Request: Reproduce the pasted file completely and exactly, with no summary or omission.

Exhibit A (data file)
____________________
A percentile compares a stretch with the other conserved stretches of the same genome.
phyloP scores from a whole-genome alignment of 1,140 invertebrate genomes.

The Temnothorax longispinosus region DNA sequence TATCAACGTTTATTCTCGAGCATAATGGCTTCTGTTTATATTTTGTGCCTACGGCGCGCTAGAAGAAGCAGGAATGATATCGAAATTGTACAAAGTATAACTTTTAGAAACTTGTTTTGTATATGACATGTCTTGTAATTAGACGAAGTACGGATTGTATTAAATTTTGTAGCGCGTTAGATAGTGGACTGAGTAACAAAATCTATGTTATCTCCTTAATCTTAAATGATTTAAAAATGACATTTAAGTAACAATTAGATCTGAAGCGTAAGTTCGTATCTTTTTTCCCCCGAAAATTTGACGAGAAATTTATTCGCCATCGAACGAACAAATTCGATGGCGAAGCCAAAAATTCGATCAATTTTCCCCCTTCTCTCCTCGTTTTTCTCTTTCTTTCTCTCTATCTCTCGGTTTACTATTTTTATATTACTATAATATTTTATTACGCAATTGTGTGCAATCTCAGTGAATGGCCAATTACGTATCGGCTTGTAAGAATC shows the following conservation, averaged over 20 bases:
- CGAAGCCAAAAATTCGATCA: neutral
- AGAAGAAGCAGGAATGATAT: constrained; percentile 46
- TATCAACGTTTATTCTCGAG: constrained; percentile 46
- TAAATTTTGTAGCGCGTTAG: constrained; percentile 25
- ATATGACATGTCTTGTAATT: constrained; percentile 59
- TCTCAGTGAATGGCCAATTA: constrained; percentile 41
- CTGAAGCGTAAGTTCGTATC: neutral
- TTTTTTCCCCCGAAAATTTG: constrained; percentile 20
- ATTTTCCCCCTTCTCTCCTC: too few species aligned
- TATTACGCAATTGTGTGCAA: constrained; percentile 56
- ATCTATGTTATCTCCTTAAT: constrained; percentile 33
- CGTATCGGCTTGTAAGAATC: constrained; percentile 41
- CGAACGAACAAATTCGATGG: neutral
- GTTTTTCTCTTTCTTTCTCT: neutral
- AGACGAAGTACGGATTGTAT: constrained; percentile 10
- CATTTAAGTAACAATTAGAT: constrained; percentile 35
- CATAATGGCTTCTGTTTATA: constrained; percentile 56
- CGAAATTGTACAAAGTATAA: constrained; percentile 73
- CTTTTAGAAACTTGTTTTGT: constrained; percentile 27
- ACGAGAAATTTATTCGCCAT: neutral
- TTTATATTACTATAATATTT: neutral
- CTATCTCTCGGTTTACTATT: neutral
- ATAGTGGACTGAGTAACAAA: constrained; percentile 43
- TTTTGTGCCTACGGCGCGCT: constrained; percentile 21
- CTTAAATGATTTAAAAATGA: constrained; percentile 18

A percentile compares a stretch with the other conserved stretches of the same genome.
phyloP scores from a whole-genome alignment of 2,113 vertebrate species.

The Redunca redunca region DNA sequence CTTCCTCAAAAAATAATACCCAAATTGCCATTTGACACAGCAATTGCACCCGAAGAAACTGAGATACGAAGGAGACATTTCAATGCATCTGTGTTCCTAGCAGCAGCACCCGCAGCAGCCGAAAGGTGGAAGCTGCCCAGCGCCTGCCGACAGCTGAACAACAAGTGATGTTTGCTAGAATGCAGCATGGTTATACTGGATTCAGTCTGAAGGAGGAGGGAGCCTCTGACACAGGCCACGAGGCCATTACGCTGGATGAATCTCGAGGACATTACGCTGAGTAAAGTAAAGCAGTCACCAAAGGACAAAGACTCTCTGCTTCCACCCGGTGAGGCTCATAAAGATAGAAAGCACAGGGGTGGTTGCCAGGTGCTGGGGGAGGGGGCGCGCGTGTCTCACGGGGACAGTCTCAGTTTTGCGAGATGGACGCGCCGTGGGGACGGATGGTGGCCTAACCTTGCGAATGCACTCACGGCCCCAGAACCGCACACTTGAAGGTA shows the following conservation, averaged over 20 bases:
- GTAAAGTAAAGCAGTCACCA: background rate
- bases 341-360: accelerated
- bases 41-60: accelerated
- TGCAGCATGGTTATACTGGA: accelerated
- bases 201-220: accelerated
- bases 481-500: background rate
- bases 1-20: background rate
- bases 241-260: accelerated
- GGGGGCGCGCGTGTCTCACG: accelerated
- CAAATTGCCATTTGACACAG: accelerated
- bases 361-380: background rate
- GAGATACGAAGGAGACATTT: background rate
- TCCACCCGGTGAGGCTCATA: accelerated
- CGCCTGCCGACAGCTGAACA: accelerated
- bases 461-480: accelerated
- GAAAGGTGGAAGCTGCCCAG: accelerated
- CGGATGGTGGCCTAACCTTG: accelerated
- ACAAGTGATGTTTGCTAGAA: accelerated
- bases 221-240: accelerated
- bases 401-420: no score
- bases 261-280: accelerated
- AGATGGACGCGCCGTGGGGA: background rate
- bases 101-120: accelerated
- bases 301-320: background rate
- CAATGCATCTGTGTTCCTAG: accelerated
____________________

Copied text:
A percentile compares a stretch with the other conserved stretches of the same genome.
phyloP scores from a whole-genome alignment of 1,140 invertebrate genomes.

The Temnothorax longispinosus region DNA sequence TATCAACGTTTATTCTCGAGCATAATGGCTTCTGTTTATATTTTGTGCCTACGGCGCGCTAGAAGAAGCAGGAATGATATCGAAATTGTACAAAGTATAACTTTTAGAAACTTGTTTTGTATATGACATGTCTTGTAATTAGACGAAGTACGGATTGTATTAAATTTTGTAGCGCGTTAGATAGTGGACTGAGTAACAAAATCTATGTTATCTCCTTAATCTTAAATGATTTAAAAATGACATTTAAGTAACAATTAGATCTGAAGCGTAAGTTCGTATCTTTTTTCCCCCGAAAATTTGACGAGAAATTTATTCGCCATCGAACGAACAAATTCGATGGCGAAGCCAAAAATTCGATCAATTTTCCCCCTTCTCTCCTCGTTTTTCTCTTTCTTTCTCTCTATCTCTCGGTTTACTATTTTTATATTACTATAATATTTTATTACGCAATTGTGTGCAATCTCAGTGAATGGCCAATTACGTATCGGCTTGTAAGAATC shows the following conservation, averaged over 20 bases:
- CGAAGCCAAAAATTCGATCA: neutral
- AGAAGAAGCAGGAATGATAT: constrained; percentile 46
- TATCAACGTTTATTCTCGAG: constrained; percentile 46
- TAAATTTTGTAGCGCGTTAG: constrained; percentile 25
- ATATGACATGTCTTGTAATT: constrained; percentile 59
- TCTCAGTGAATGGCCAATTA: constrained; percentile 41
- CTGAAGCGTAAGTTCGTATC: neutral
- TTTTTTCCCCCGAAAATTTG: constrained; percentile 20
- ATTTTCCCCCTTCTCTCCTC: too few species aligned
- TATTACGCAATTGTGTGCAA: constrained; percentile 56
- ATCTATGTTATCTCCTTAAT: constrained; percentile 33
- CGTATCGGCTTGTAAGAATC: constrained; percentile 41
- CGAACGAACAAATTCGATGG: neutral
- GTTTTTCTCTTTCTTTCTCT: neutral
- AGACGAAGTACGGATTGTAT: constrained; percentile 10
- CATTTAAGTAACAATTAGAT: constrained; percentile 35
- CATAATGGCTTCTGTTTATA: constrained; percentile 56
- CGAAATTGTACAAAGTATAA: constrained; percentile 73
- CTTTTAGAAACTTGTTTTGT: constrained; percentile 27
- ACGAGAAATTTATTCGCCAT: neutral
- TTTATATTACTATAATATTT: neutral
- CTATCTCTCGGTTTACTATT: neutral
- ATAGTGGACTGAGTAACAAA: constrained; percentile 43
- TTTTGTGCCTACGGCGCGCT: constrained; percentile 21
- CTTAAATGATTTAAAAATGA: constrained; percentile 18

A percentile compares a stretch with the other conserved stretches of the same genome.
phyloP scores from a whole-genome alignment of 2,113 vertebrate species.

The Redunca redunca region DNA sequence CTTCCTCAAAAAATAATACCCAAATTGCCATTTGACACAGCAATTGCACCCGAAGAAACTGAGATACGAAGGAGACATTTCAATGCATCTGTGTTCCTAGCAGCAGCACCCGCAGCAGCCGAAAGGTGGAAGCTGCCCAGCGCCTGCCGACAGCTGAACAACAAGTGATGTTTGCTAGAATGCAGCATGGTTATACTGGATTCAGTCTGAAGGAGGAGGGAGCCTCTGACACAGGCCACGAGGCCATTACGCTGGATGAATCTCGAGGACATTACGCTGAGTAAAGTAAAGCAGTCACCAAAGGACAAAGACTCTCTGCTTCCACCCGGTGAGGCTCATAAAGATAGAAAGCACAGGGGTGGTTGCCAGGTGCTGGGGGAGGGGGCGCGCGTGTCTCACGGGGACAGTCTCAGTTTTGCGAGATGGACGCGCCGTGGGGACGGATGGTGGCCTAACCTTGCGAATGCACTCACGGCCCCAGAACCGCACACTTGAAGGTA shows the following conservation, averaged over 20 bases:
- GTAAAGTAAAGCAGTCACCA: background rate
- bases 341-360: accelerated
- bases 41-60: accelerated
- TGCAGCATGGTTATACTGGA: accelerated
- bases 201-220: accelerated
- bases 481-500: background rate
- bases 1-20: background rate
- bases 241-260: accelerated
- GGGGGCGCGCGTGTCTCACG: accelerated
- CAAATTGCCATTTGACACAG: accelerated
- bases 361-380: background rate
- GAGATACGAAGGAGACATTT: background rate
- TCCACCCGGTGAGGCTCATA: accelerated
- CGCCTGCCGACAGCTGAACA: accelerated
- bases 461-480: accelerated
- GAAAGGTGGAAGCTGCCCAG: accelerated
- CGGATGGTGGCCTAACCTTG: accelerated
- ACAAGTGATGTTTGCTAGAA: accelerated
- bases 221-240: accelerated
- bases 401-420: no score
- bases 261-280: accelerated
- AGATGGACGCGCCGTGGGGA: background rate
- bases 101-120: accelerated
- bases 301-320: background rate
- CAATGCATCTGTGTTCCTAG: accelerated